Rick Miller is president and sole owner of Innovative Drive Solutions, LLC, and Indianapolis-based mechanical engineering design consulting firm. Miller has 40 years of experience in the gear industry, including 37 years with Oerlikon Fairfield Mfg. Co. in Lafayette, Indiana, the last 16 years as chief engineer. With more than 300 original designs, Miller helps clients in the United States and around the globe with his gear and gearbox design and analysis expertise, creativity and out-of-the-box problem solving abilities.

Miller earned a bachelor’s of science degree in mechanical engineering technology from Purdue University. He is a member of Society of Automotive Engineers International, American Society of Mechanical Engineers and vice-chairman of the Vehicle Gearing Committee of the American Gear Manufacturers Association.

Innovative Drive Solutions, LLC is proud member of the American Gear Manufacturers Association. To learn more, visit InnovativeDriveSolutions.com.

Advice I Would Give To My 15 Year Old Self

Consider the life of this younger Rick. As a teenager, I loved cars – really loved cars. I owned my first car at age 15 before I even had a driver’s license. I enjoyed anything that moved under its own power and especially if it went fast, hence, the go-cart.  I can still remember the thrill of having some g-forces against my back while driving my go-cart with the wind in my face and a feeling of utter freedom without a care in the world.

As much as I admired a good ride in its totality, I also enjoyed taking things apart and rebuilding them. One day I decided my go-cart needed to go faster, so I purloined the engine from my father’s lawn mower. The next time my dad went to mow the lawn, I heard “Hey, where’s my lawn mower engine?”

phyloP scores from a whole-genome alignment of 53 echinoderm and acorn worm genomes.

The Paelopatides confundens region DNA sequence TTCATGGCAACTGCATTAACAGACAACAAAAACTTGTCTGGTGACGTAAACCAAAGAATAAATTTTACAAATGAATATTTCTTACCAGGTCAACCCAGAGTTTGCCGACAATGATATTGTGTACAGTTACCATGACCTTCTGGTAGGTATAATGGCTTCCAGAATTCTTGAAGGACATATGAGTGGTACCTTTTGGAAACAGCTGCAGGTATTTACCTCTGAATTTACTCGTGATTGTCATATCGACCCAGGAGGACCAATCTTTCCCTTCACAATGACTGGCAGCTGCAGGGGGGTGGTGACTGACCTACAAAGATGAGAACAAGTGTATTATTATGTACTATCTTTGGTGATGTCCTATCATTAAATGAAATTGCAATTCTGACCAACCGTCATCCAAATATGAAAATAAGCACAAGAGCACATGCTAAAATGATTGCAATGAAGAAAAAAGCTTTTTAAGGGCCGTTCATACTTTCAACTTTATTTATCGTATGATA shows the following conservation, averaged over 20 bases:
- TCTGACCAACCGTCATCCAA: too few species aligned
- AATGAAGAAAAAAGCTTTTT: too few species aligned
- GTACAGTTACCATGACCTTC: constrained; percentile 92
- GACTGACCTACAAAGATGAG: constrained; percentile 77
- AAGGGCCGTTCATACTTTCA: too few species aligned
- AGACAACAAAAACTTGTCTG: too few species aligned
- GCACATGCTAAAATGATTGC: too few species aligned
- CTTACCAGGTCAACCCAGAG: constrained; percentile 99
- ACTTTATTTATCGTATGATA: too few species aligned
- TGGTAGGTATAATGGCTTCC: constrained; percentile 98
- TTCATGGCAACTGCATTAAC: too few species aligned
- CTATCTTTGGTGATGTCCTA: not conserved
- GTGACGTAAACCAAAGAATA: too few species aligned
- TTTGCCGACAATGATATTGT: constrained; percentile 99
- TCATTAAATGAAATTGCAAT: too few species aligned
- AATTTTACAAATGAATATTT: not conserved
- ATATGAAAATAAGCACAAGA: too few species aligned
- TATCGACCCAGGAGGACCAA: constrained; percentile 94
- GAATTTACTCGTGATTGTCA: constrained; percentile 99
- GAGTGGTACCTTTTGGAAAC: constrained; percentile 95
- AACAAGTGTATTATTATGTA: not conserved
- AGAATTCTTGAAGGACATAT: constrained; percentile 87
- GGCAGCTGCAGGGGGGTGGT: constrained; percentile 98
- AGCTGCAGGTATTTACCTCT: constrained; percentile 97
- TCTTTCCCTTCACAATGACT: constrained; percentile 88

I had three siblings - two brothers and a sister, but he knew the answer to this mystery lied with me. I told him I needed it for something more important and re-purposed it, as we would say today. At the promise of returning said engine to my dad’s lawnmower, which I did, my co-cart and I rode fast that day while the grass grew a bit taller.   

* * *

So my advice to my 15 year old self would be as follows.

Your possibilities in life are endless and limited only by you and your imagination. Be flexible. Be true to yourself and your values and don’t compromise them.

Stay optimistic; don’t get discouraged. Be patient.

Life does not move in a straight line. Be prepared for the unexpected because it will happen often if not daily. Learn to embrace and be comfortable with change because change will be a constant in your life.

Set personal and professional goals and you will achieve them. Do know it may take more time than you thought and not be achieved in the exact way that you thought.

Be prepared to take notice and advantage of opportunities as they arise. Always believe in yourself and know that you are capable of much more than you think. Seek out opportunities that stretch you and where you can learn from others. Never stop learning and growing.

Just like when you were a teen, never stop being curious.

All of us have been given gifts and talents; things that we uniquely can do well. Use these gifts to the best of your ability. Don’t dissipate them or let them go to waste. As for a job, do what you love and are passionate about.